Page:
New Trier Students Help Volta Science Olympiad Teams
Prepare for Regional and State Tournaments
“Our main objective is to engage New Trier students in meaningful interactions with the Volta students while helping them develop valuable skills in engineering, science and lab. This is a great embodiment of all three facets of our school motto––to commit minds to inquiry, hearts to compassion, and lives to the service of humanity.”
– Don Wurth, Science Faculty
Seven New Trier High School volunteers––comprising seniors and faculty––traveled with the Volta Elementary School Science Olympiad varsity team to the University of Illinois Urbana-Champaign for this year’s state tournament on April 21. After several weeks helping the Volta students prepare for the competition’s 23 science and engineering events, the New Trier students celebrated the Volta team taking home three medals in Thermodynamics, Rotor Egg Drop and Hovercraft. The varsity team also finished in the top 10 in other events. This was their fourth straight year competing at the state level.
On March 10, the regional tournament took place at the Illinois Institute of Technology. Volta’s varsity team brought home 12 medals and finished third in the city. The junior varsity team took home 16 medals and finished in a tie for first place. The entire team also won the 2018 Spirit Award.
Funding from the Foundation in the amount of $2,000 helped to cover some of the costs for science equipment, building materials, supplies and bus transportation for Volta students to visit New Trier. “Thanks to Marianne Breen and the New Trier Educational Foundation for the generous grant that allowed us to provide the kids with the equipment and materials they needed for their events,” acknowledges Don Wurth, Science Olympiad Sponsor. “Be assured that your support translated into many smiles, hugs, fist pumps, and parent tears at the awards ceremony.”
With funding support from the Foundation, the Science Olympiad Team was able to travel to the National Tournament in Dayton and to another at MIT after winning the State Championship held at the University of Illinois at Urbana-Champaign! The Trevians were among 50 Illinois high school teams competing for a bid to the Science Olympiad National Tournament in Dayton, Ohio. They took home 18 medals and the championship trophy.
New Trier’s Science Olympiad Team has won many State Championships, and has placed in the top 20 teams in the nation for the past ten years in a row. These out-of-state competitions provide high level experiences which motivate students to realize their full potential. They also have the opportunity to meet their peers from other parts of the country and learn from the experience of others.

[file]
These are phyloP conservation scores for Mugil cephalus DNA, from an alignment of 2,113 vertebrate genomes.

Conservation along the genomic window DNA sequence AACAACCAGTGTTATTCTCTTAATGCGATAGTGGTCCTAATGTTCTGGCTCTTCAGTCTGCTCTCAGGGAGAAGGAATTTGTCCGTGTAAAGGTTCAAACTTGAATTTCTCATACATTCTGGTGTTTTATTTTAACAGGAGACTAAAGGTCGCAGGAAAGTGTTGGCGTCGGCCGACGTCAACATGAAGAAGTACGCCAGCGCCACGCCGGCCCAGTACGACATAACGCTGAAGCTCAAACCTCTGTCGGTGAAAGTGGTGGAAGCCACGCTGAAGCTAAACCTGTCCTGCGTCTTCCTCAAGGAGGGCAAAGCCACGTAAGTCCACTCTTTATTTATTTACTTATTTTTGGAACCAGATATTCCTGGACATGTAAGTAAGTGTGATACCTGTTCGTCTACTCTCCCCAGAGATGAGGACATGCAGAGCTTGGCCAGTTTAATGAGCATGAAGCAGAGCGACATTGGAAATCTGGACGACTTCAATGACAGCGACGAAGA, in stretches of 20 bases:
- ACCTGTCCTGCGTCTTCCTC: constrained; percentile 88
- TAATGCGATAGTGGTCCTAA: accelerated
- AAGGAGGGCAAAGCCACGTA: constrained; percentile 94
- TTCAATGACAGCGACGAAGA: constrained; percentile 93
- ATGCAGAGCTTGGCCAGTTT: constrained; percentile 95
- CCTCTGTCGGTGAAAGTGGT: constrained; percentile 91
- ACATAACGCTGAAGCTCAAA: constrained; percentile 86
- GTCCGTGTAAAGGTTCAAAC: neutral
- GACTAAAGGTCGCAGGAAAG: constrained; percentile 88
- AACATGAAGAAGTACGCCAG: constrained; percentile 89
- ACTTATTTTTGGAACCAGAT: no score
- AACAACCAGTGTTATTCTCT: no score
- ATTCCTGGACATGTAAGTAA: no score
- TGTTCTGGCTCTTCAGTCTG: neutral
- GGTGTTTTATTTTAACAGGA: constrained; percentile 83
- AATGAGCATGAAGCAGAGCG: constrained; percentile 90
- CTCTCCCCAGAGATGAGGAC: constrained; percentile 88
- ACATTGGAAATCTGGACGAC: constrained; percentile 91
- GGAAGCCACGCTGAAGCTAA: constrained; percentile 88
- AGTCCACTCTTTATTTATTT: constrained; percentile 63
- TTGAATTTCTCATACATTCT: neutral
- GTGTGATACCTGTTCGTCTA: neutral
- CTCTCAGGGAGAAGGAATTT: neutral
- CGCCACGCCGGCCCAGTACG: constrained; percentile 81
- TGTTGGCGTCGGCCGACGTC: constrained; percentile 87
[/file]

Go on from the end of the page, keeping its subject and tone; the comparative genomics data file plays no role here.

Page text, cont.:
Igniting Curiosity and Passion for Learning through Science
“I become a better teacher for my students when I can bring the passion and excitement in the real world back to them. It was a great opportunity and I couldn’t have done it without the Foundation’s help.”
– Brittany Neptun
When New Trier Geoscience teacher Brittany Neptun received word about an exclusive opportunity to participate in a 5-day field experience with NASA scientists in June 2016, she jumped at the chance and submitted an application. Soon after, Neptun approached New Trier Educational Foundation Executive Director Marianne Breen to see if the Foundation would consider providing funding support for her travel and lodging.
“Marianne suggested that I go ahead and submit my proposal while she contacted members of the Foundation’s Grant Committee who were preparing for the review process,” recalls Neptun, who has been teaching for 17 years. “I’m so thankful that they were willing to find merit in the project and support me to participate in it.”
The Search for Habitable Environments: Instilling Curiosity into Student Learning Symposium and Field Trip was limited to only 30 participants. It was part of a collaborative educational outreach by NASA and Arizona State University to ignite curiosity, excitement and passion within students by bringing real world science into the classroom. Participants came from all over the country and comprised mostly elementary, middle school and high school teachers. Other participants worked in museums and libraries.
NASA’s Curiosity Rover had been exploring Gale Crater on Mars for the past 4 years to investigate the planet’s history including habitability. Mars Rover scientists led the field experience in areas on Earth similar to environments on Mars. “We visited regions in Arizona that the NASA scientists have explored and showed us how the surface had changed over time,” says Neptun. “Sedimentary rocks found on Mars that were identical to those in Arizona suggest a wet history on the planet.”
“We learned activities that explored the intersections of biology, geology and chemistry using data and images that the scientists have been looking at and analyzing in their search for life elsewhere,” says Neptun. “When the students realize that they are going through the same process as the scientists, it brings more depth and meaning to their learning.”
NASA scientists shared how to create other dimensions for describing the subject matter to students beyond textbook learning. “Being in the field gave me something tangible to share with my students–whether it’s a picture of me in my hiking gear or a video I took,” points out Neptun. “Upon returning, I immediately dove into the summer school Environmental Geoscience and Physics classrooms and shared my experience with the students using the Mars Image Analysis activity. Their level of enthusiasm, collaboration and critical thinking that developed from the activity has been amazing to witness.”
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